One of your super-powers as a product manager is the ability to leverage early user feedback to influence the initial design and roll-out of your product. For example, early user feedback for your graph API might give the idea to package common use cases into HTML "snippets" that users can just drop into an existing HTML page. You can think of this as the "Idea to implementation" pattern. It is very powerful in early stages of your API development process.
This ability to collect and react to early feedback is an important part of the "Refine" element of Higginbotham's ADDR process mentioned above (see "Developing the API"). Paying attention to feedback and iterating on your design and development process will get you closer to your goal of releasing an API product people will actually use.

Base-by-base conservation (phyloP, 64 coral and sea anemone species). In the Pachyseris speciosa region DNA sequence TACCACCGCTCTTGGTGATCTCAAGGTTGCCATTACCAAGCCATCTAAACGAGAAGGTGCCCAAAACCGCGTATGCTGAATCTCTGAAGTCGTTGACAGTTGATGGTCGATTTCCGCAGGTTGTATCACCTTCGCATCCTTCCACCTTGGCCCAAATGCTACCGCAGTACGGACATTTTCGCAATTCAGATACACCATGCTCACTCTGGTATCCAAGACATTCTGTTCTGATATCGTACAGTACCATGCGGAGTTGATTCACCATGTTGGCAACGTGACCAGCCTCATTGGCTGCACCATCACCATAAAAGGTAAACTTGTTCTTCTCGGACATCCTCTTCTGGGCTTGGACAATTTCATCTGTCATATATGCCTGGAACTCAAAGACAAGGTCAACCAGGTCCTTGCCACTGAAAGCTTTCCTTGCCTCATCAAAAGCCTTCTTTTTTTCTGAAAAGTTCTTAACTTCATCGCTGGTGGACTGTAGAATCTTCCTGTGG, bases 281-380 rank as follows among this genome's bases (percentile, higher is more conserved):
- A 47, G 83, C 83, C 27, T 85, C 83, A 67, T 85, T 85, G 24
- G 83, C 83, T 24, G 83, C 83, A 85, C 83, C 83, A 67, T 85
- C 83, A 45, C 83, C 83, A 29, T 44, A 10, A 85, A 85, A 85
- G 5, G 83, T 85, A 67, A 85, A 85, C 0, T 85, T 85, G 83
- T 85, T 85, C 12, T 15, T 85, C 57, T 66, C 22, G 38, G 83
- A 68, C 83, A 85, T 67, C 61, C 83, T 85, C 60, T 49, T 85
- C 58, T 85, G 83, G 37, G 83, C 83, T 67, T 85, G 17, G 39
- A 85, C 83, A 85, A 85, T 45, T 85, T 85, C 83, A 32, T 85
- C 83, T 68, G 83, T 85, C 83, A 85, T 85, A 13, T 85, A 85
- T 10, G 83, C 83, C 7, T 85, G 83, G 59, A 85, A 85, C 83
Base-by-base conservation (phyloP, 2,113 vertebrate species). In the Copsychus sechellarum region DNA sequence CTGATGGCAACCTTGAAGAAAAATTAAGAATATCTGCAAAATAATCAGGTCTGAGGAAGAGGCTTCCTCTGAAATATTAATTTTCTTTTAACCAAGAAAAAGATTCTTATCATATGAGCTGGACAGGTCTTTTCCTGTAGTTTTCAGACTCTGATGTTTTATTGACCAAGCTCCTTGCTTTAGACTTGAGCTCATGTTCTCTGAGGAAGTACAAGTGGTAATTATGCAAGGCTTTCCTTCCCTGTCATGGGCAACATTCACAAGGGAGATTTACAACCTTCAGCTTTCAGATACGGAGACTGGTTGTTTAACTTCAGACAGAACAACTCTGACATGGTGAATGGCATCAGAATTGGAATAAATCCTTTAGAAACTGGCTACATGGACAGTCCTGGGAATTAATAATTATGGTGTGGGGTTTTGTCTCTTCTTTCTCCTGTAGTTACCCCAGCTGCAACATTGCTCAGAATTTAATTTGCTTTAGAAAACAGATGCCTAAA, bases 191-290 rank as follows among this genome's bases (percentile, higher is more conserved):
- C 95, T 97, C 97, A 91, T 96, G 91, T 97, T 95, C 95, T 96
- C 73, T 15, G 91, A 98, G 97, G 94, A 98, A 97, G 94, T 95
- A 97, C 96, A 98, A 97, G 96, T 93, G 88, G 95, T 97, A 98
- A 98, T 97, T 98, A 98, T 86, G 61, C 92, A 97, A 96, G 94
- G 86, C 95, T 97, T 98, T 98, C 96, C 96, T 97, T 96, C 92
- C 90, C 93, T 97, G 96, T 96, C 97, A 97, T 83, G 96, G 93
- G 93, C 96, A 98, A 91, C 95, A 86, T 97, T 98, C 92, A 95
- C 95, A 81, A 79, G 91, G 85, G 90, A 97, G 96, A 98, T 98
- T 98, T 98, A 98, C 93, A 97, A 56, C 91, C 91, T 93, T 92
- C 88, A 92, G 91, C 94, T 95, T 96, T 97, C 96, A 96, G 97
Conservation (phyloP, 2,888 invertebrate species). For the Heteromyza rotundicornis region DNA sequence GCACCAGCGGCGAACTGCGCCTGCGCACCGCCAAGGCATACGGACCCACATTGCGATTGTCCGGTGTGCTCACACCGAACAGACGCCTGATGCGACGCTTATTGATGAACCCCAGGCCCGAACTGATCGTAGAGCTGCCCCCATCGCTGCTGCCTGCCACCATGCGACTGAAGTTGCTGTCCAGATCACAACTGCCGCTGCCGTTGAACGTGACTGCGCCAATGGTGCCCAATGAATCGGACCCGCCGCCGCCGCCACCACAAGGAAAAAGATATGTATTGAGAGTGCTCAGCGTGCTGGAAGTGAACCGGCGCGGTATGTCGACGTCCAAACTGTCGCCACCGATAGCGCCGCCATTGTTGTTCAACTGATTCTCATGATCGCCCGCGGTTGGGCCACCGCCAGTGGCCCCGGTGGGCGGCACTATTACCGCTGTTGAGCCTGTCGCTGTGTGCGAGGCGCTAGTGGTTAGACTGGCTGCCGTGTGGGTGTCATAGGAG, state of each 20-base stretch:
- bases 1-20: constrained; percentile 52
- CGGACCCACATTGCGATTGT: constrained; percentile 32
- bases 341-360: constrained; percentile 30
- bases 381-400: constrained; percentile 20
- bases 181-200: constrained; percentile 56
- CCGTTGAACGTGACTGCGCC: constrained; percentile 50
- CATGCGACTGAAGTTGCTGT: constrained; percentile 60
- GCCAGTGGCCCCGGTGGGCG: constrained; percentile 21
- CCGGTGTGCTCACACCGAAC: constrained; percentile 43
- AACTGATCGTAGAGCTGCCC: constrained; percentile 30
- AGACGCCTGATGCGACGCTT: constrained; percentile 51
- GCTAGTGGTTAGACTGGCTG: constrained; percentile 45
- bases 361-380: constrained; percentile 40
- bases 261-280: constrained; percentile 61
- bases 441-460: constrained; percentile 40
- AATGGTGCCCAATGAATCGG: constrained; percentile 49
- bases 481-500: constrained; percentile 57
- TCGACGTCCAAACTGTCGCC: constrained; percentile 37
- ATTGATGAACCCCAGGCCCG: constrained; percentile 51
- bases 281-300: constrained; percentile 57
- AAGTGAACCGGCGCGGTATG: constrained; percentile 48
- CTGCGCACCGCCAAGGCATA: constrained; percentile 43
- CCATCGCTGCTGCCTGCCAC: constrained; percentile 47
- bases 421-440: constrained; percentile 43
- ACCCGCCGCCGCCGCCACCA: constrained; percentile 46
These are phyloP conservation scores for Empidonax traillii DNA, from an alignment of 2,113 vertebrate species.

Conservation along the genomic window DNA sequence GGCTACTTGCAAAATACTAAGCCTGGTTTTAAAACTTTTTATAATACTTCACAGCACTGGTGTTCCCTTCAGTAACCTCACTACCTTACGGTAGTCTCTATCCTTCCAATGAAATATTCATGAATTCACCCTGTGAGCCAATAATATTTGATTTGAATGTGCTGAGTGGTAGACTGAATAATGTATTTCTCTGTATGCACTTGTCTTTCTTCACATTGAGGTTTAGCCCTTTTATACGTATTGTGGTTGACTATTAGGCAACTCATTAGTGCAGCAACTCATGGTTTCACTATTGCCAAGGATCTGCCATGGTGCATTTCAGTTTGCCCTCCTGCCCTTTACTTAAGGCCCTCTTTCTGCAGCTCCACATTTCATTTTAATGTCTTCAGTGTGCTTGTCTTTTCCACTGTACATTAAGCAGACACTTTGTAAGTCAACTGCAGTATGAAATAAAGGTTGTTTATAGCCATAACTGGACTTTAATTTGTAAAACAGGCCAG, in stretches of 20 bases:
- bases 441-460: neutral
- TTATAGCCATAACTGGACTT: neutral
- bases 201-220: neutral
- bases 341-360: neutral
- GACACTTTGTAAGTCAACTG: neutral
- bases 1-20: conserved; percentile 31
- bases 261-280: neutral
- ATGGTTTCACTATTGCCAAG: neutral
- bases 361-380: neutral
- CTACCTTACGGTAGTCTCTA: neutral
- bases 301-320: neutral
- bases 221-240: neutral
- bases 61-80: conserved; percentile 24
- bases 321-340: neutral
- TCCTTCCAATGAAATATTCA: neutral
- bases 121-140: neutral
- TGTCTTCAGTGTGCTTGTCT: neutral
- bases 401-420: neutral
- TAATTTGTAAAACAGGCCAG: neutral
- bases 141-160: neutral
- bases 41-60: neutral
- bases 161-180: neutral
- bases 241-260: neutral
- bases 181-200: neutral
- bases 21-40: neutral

Feedback to Feature
Even after you release the initial API product into the marketplace, you can leverage customer feedback as a way to improve your product through iteration. This is not limited to fixing bugs. You can solicit feedback from select target users and, if that feedback can help you match your audience definition goals and improve your product's business viability, your team can engineer a product update and release it in a controlled manner (see "Dealing with Change Over Time" below). This is your "feedback-to-feature" loop.